Rashbam’s conclusion was that Jacob was fleeing Esau in the same manner that David was fleeing Absalom.  Therefore, the “wrestling angel” was sent to keep Jacob from fleeing.  Would not an injured hip, as well as a delay in time permitting Esau to get closer, aid in the accomplishment of this holy mission?

We see Jacob “wrestling” in other venues.  Let us not forget the wrestling in the womb and the struggle to emerge first.  Scheming was also involve regarding the birthright and the father’s blessing.  Laban also schemed against Jacob concerning the marriages of his daughters as well as the number of time Jacob’s wages were changed.  He also schemed in his plan to leave/escape his Uncle Laban!

Jacob refuses to let go until the angel blesses him.  Was he that strong to prevent an angel from leaving?  Couldn’t the angel just disappear?  I compare this to times when my children and I wrestled or I entangled them within my body and had them wriggle their way out of the entanglement.  Sometimes during these fun encounters, they would end up wrapping their arms around my legs and sit on my feet wanting me to walk around with them.  Of course I would indulge them, but if this happened close to mealtime I might have to say, “Let go, Mommy has dinner on the table.”  Riding the feet was more important to them at the moment.  Could I pry their arms and legs away from me so that we could eat?  Certainly.  What did they want?  “One more ride, Daddy!  Pleeeeeeeeeeeease?”  My strength was manifest in my restraint of force; how much more so was the angel’s strength shown in restraint?

As I blessed my children with one more walk around the room, so the messenger from HaShem, and operating under His authority,  blessed Jacob.  As a child of mine, my daughters had power with me.  Did Jacob have a similar type of power with God?  Do we?  Do we even realize that we do?  I must confess that I don’t, not really.

My girls wrestled with me to get away, but then they wanted to hang on.  Was the wrestling match here one of Jacob desperately trying to flee the angel and also Esau, but then he decided to live life God’s way, and now he desperately hung on for one more ride, a blessing?

Observe the other part of the statement - “...and with men and hast prevailed.”  Look three paragraphs up and see the number of wrestlings and schemings in Jacob’s life with man.  Here he is, returning to the land of promise in accordance to the vow of Genesis 28: 20 - 21.  The one part of that vow that has not been accomplished is “so that I come again to my father’s house in peace.”  That was part of the deal for him to acknowledge HaShem as his God.   There is a 400 man army approaching!  That does not appear to be a representation of peace!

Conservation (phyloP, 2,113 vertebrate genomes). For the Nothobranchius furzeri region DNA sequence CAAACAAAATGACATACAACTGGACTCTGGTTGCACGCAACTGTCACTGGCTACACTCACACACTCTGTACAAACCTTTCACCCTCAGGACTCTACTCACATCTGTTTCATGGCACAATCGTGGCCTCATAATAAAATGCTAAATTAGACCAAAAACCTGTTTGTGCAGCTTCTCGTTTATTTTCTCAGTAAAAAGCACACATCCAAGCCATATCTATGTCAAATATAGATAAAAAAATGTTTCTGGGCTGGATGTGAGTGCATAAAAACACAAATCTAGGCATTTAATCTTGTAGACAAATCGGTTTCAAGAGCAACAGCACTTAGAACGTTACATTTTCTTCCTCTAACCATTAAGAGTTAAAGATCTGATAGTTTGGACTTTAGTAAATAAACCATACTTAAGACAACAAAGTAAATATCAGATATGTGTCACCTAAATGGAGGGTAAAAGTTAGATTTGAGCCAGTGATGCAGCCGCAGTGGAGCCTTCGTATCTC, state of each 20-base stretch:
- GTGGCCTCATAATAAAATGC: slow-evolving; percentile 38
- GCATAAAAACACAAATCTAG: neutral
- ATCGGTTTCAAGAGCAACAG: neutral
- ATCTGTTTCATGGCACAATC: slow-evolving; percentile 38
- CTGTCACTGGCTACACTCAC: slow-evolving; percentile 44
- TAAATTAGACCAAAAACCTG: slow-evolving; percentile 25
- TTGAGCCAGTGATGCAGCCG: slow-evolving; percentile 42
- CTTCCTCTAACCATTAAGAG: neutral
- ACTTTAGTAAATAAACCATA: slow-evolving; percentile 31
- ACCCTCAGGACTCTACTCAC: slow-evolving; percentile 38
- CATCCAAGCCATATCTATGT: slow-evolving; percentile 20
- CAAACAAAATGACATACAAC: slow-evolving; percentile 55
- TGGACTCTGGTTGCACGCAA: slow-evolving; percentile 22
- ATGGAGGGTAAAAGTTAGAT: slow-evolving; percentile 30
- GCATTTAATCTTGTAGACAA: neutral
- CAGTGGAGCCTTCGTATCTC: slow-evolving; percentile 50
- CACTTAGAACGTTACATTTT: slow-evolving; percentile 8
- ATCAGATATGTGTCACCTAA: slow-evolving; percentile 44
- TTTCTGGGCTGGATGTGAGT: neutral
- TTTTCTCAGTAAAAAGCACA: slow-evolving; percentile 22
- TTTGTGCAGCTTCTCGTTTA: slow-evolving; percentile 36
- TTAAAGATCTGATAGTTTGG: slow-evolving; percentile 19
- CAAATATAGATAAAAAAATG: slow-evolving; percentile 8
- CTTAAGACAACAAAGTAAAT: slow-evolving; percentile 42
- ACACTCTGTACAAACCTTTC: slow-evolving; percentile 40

Perhaps when done with Jacob the angel had a task with Esau.  Or, maybe God appeared to Esau in a dream as He had done to Laban several days earlier.  We don’t know, but it is obvious that Esau has had a change of heart, also overnight.  As long as Jacob was Jacob (supplanter) in his own heart, God would not allow Esau’s heart to be soft enough to grant forgiveness.  Who of us could grant forgiveness to a supplanter, a deceiver?  However, one who prevails and is superior because he has a servant’s heart, he can be forgiven.  Supplanter became Prevailer overnight, and God softened Esau’s heart to allow forgiveness and a return to “my father’s house in peace.”

Many of the thoughts here are new to me this year, particularly regarding Rashbam and his thoughts.  I do wish to acknowledge that I gained most of this from www.restorationoftorah.org, a site I have used many times in the past.  The complete link to the pages I am referencing is http://restorationoftorah.org/WeeklyParsha/MBMVayishlach.pdf.